This Year is Different; No Need to Pretend Otherwise!

This Year is Different; No Need to Pretend Otherwise!

For further information about the pandemic in the Telluride region, go to For San Miguel County updatesgo here.

If you are experiencing a mental health crisis, call The Center for Mental Health’s crisis line at 970.252.6220. For help with deep stress, Behavioral Health expert Lindsay Wright can be reached by calling the Telluride Medical Center at 970-728-3848 or, if you are a patient, by messaging her through the Telluride Medical Center portal.

In this week’s Mental Health Moment, Lindsay shares her thoughts about mental health and the holidays during a pandemic. 

I’m wishing you the hope and cheer for the holidays!

But if you’re feeling, less than merry, know that you’re not alone.

According to the National Alliance for Mental Illness, 64% of folks living with a mental health condition report that holidays make their conditions worse, with symptoms worsening between Thanksgiving and New Year’s Day. Symptoms may be temporary, and can exist for both individuals diagnosed with a mental health disorder, and those with no known diagnosis.

Understanding this phenomenon can help.

One reason may be our expectations about what our holidays “should” look like and how we “should” feel during this time. Societally, there is an expectation that holidays will be the happiest time of the year, and there is often a long list of tasks (cooking elaborate meals, finding the perfect gifts, expertly decorating, et cetera) to be done to ensure that the holidays are picture perfect. These expectations can cause stress and anxiety, and if you have an existing mental health diagnosis, it may compound feelings that there is “something wrong with you” if you are not wrapped up in the joy of the season.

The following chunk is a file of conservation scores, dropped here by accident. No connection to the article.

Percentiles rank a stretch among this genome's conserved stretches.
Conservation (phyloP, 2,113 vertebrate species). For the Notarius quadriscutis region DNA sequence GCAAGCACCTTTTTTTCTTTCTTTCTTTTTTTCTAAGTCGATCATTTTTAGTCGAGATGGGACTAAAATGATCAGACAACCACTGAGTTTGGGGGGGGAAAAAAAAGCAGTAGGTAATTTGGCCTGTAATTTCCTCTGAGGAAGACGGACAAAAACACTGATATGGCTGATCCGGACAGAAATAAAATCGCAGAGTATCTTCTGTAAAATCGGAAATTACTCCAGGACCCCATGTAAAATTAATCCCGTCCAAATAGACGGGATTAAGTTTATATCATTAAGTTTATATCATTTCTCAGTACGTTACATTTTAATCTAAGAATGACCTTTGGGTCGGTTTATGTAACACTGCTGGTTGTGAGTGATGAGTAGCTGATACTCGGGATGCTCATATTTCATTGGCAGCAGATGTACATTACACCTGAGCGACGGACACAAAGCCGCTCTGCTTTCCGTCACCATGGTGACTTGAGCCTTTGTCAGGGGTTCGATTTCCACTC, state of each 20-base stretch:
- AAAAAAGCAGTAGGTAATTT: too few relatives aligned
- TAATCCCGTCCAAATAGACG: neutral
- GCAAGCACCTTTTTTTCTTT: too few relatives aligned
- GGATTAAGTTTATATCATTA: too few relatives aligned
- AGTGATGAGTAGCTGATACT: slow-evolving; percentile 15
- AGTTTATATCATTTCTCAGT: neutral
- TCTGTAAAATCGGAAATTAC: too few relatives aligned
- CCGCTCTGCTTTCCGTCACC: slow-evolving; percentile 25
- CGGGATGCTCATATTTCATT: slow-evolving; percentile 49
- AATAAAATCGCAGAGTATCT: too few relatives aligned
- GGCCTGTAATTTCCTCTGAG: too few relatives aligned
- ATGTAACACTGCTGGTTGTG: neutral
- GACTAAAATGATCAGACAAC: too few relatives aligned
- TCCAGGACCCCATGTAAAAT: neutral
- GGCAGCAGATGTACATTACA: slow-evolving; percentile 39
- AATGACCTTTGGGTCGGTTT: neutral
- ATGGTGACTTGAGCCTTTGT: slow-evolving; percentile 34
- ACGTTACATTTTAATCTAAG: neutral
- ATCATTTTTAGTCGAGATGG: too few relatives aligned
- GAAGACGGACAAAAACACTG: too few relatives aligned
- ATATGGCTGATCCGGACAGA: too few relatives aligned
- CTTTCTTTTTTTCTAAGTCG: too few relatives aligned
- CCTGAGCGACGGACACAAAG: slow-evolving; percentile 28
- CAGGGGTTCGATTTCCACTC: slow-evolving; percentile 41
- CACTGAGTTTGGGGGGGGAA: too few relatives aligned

This year, we will be experiencing a holiday season unlike any other; concerns about the safety of others, missing family members, financial strain, isolation, and inability to participate in annual social traditions due to COVID-19 precautions, are all stressors we are facing for the first time.

If you are experiencing the holiday blues, there are coping skills you can use to make this time of the year feel easier.

First, acknowledge what you are feeling. If it feels helpful, talk it out with a friend or spend some time journaling about how you feel. This year is unlike those before, and we don’t need to pretend that everything is normal right now.

It is ok to admit that we may be experiencing sadness, anxiety, or loneliness; after all, we can’t do anything to address these concerns if we pretend they aren’t there. Examine your expectations, and re-evaluate them.

We know that this year is different, so there is no need to act as though it is not.

Maybe it’s ok if your holiday cards go out late, or that you didn’t create a stunning holiday display on your front lawn, or that you didn’t make a 7-course feast. We are all doing the best that we can, and it doesn’t have to be picture perfect.

Even though this year may be different, that doesn’t mean that we can’t celebrate; if you can, take some time off, rest, connect with loved ones virtually, practice your favorite (COVID-safe) traditions and create new ones.

Be mindful of your food and alcohol intake, practice positive coping skills, disconnect from social media and move your body.

While different times of the year brings positives and negatives, we know that for many people, the holidays can be hard. If this is true for you, please be mindful to take extra good care of yourself, and if these symptoms do not alleviate or worsen, please reach out to your primary care physician.

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